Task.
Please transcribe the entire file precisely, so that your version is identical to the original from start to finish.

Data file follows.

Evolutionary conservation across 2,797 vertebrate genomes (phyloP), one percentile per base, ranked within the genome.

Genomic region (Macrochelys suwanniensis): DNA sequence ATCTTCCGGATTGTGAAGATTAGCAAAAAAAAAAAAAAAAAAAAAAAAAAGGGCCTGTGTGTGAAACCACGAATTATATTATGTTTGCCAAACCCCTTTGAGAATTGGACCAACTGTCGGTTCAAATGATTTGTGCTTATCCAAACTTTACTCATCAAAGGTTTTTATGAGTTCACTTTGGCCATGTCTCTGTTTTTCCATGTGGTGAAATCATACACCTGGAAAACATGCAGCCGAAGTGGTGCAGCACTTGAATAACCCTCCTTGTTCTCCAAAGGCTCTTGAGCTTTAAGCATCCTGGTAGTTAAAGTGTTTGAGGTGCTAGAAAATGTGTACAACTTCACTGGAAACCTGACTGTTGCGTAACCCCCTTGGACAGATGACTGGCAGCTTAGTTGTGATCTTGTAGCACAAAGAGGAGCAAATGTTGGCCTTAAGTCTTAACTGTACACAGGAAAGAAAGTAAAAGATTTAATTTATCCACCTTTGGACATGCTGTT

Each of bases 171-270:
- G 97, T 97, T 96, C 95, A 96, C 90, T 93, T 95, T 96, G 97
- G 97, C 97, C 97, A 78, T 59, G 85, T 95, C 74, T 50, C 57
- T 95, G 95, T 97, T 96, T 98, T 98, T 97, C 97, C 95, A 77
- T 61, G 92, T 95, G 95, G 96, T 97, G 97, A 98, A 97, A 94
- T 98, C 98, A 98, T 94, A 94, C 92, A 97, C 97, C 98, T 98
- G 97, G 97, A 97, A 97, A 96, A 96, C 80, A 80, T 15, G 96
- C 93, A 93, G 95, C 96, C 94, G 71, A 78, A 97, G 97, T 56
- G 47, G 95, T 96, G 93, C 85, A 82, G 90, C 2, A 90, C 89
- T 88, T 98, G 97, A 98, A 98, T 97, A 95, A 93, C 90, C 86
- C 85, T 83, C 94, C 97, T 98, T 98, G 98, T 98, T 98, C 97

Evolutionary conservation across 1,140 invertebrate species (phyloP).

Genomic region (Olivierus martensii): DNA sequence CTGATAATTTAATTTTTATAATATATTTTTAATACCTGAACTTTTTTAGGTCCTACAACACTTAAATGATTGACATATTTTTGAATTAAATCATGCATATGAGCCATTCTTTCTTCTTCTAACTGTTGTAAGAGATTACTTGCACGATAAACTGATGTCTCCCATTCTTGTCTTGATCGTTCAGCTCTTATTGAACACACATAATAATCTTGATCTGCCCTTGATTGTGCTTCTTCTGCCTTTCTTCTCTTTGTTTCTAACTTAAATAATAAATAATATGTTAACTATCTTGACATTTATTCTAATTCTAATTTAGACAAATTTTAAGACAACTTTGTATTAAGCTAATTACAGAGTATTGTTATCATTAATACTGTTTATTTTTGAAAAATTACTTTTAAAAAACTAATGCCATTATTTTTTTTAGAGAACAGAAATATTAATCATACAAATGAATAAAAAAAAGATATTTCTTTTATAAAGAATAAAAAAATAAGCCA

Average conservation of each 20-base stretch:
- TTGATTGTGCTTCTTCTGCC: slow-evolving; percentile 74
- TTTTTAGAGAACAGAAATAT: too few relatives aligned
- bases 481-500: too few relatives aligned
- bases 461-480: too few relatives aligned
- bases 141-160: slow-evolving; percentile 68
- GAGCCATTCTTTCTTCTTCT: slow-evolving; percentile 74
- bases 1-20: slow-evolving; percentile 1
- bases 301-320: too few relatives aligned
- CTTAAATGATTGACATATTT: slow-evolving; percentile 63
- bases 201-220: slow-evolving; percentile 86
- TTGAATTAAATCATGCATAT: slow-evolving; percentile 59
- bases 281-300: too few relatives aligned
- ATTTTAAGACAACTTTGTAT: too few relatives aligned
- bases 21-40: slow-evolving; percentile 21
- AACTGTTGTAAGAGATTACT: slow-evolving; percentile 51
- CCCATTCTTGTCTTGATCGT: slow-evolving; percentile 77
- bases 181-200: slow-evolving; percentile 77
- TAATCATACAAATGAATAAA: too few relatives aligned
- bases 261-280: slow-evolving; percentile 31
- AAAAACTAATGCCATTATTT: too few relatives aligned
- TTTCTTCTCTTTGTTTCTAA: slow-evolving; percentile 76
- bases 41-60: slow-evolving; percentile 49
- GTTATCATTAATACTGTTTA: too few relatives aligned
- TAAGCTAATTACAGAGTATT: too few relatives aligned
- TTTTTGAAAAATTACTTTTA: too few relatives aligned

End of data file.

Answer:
Evolutionary conservation across 2,797 vertebrate genomes (phyloP), one percentile per base, ranked within the genome.

Genomic region (Macrochelys suwanniensis): DNA sequence ATCTTCCGGATTGTGAAGATTAGCAAAAAAAAAAAAAAAAAAAAAAAAAAGGGCCTGTGTGTGAAACCACGAATTATATTATGTTTGCCAAACCCCTTTGAGAATTGGACCAACTGTCGGTTCAAATGATTTGTGCTTATCCAAACTTTACTCATCAAAGGTTTTTATGAGTTCACTTTGGCCATGTCTCTGTTTTTCCATGTGGTGAAATCATACACCTGGAAAACATGCAGCCGAAGTGGTGCAGCACTTGAATAACCCTCCTTGTTCTCCAAAGGCTCTTGAGCTTTAAGCATCCTGGTAGTTAAAGTGTTTGAGGTGCTAGAAAATGTGTACAACTTCACTGGAAACCTGACTGTTGCGTAACCCCCTTGGACAGATGACTGGCAGCTTAGTTGTGATCTTGTAGCACAAAGAGGAGCAAATGTTGGCCTTAAGTCTTAACTGTACACAGGAAAGAAAGTAAAAGATTTAATTTATCCACCTTTGGACATGCTGTT

Each of bases 171-270:
- G 97, T 97, T 96, C 95, A 96, C 90, T 93, T 95, T 96, G 97
- G 97, C 97, C 97, A 78, T 59, G 85, T 95, C 74, T 50, C 57
- T 95, G 95, T 97, T 96, T 98, T 98, T 97, C 97, C 95, A 77
- T 61, G 92, T 95, G 95, G 96, T 97, G 97, A 98, A 97, A 94
- T 98, C 98, A 98, T 94, A 94, C 92, A 97, C 97, C 98, T 98
- G 97, G 97, A 97, A 97, A 96, A 96, C 80, A 80, T 15, G 96
- C 93, A 93, G 95, C 96, C 94, G 71, A 78, A 97, G 97, T 56
- G 47, G 95, T 96, G 93, C 85, A 82, G 90, C 2, A 90, C 89
- T 88, T 98, G 97, A 98, A 98, T 97, A 95, A 93, C 90, C 86
- C 85, T 83, C 94, C 97, T 98, T 98, G 98, T 98, T 98, C 97

Evolutionary conservation across 1,140 invertebrate species (phyloP).

Genomic region (Olivierus martensii): DNA sequence CTGATAATTTAATTTTTATAATATATTTTTAATACCTGAACTTTTTTAGGTCCTACAACACTTAAATGATTGACATATTTTTGAATTAAATCATGCATATGAGCCATTCTTTCTTCTTCTAACTGTTGTAAGAGATTACTTGCACGATAAACTGATGTCTCCCATTCTTGTCTTGATCGTTCAGCTCTTATTGAACACACATAATAATCTTGATCTGCCCTTGATTGTGCTTCTTCTGCCTTTCTTCTCTTTGTTTCTAACTTAAATAATAAATAATATGTTAACTATCTTGACATTTATTCTAATTCTAATTTAGACAAATTTTAAGACAACTTTGTATTAAGCTAATTACAGAGTATTGTTATCATTAATACTGTTTATTTTTGAAAAATTACTTTTAAAAAACTAATGCCATTATTTTTTTTAGAGAACAGAAATATTAATCATACAAATGAATAAAAAAAAGATATTTCTTTTATAAAGAATAAAAAAATAAGCCA

Average conservation of each 20-base stretch:
- TTGATTGTGCTTCTTCTGCC: slow-evolving; percentile 74
- TTTTTAGAGAACAGAAATAT: too few relatives aligned
- bases 481-500: too few relatives aligned
- bases 461-480: too few relatives aligned
- bases 141-160: slow-evolving; percentile 68
- GAGCCATTCTTTCTTCTTCT: slow-evolving; percentile 74
- bases 1-20: slow-evolving; percentile 1
- bases 301-320: too few relatives aligned
- CTTAAATGATTGACATATTT: slow-evolving; percentile 63
- bases 201-220: slow-evolving; percentile 86
- TTGAATTAAATCATGCATAT: slow-evolving; percentile 59
- bases 281-300: too few relatives aligned
- ATTTTAAGACAACTTTGTAT: too few relatives aligned
- bases 21-40: slow-evolving; percentile 21
- AACTGTTGTAAGAGATTACT: slow-evolving; percentile 51
- CCCATTCTTGTCTTGATCGT: slow-evolving; percentile 77
- bases 181-200: slow-evolving; percentile 77
- TAATCATACAAATGAATAAA: too few relatives aligned
- bases 261-280: slow-evolving; percentile 31
- AAAAACTAATGCCATTATTT: too few relatives aligned
- TTTCTTCTCTTTGTTTCTAA: slow-evolving; percentile 76
- bases 41-60: slow-evolving; percentile 49
- GTTATCATTAATACTGTTTA: too few relatives aligned
- TAAGCTAATTACAGAGTATT: too few relatives aligned
- TTTTTGAAAAATTACTTTTA: too few relatives aligned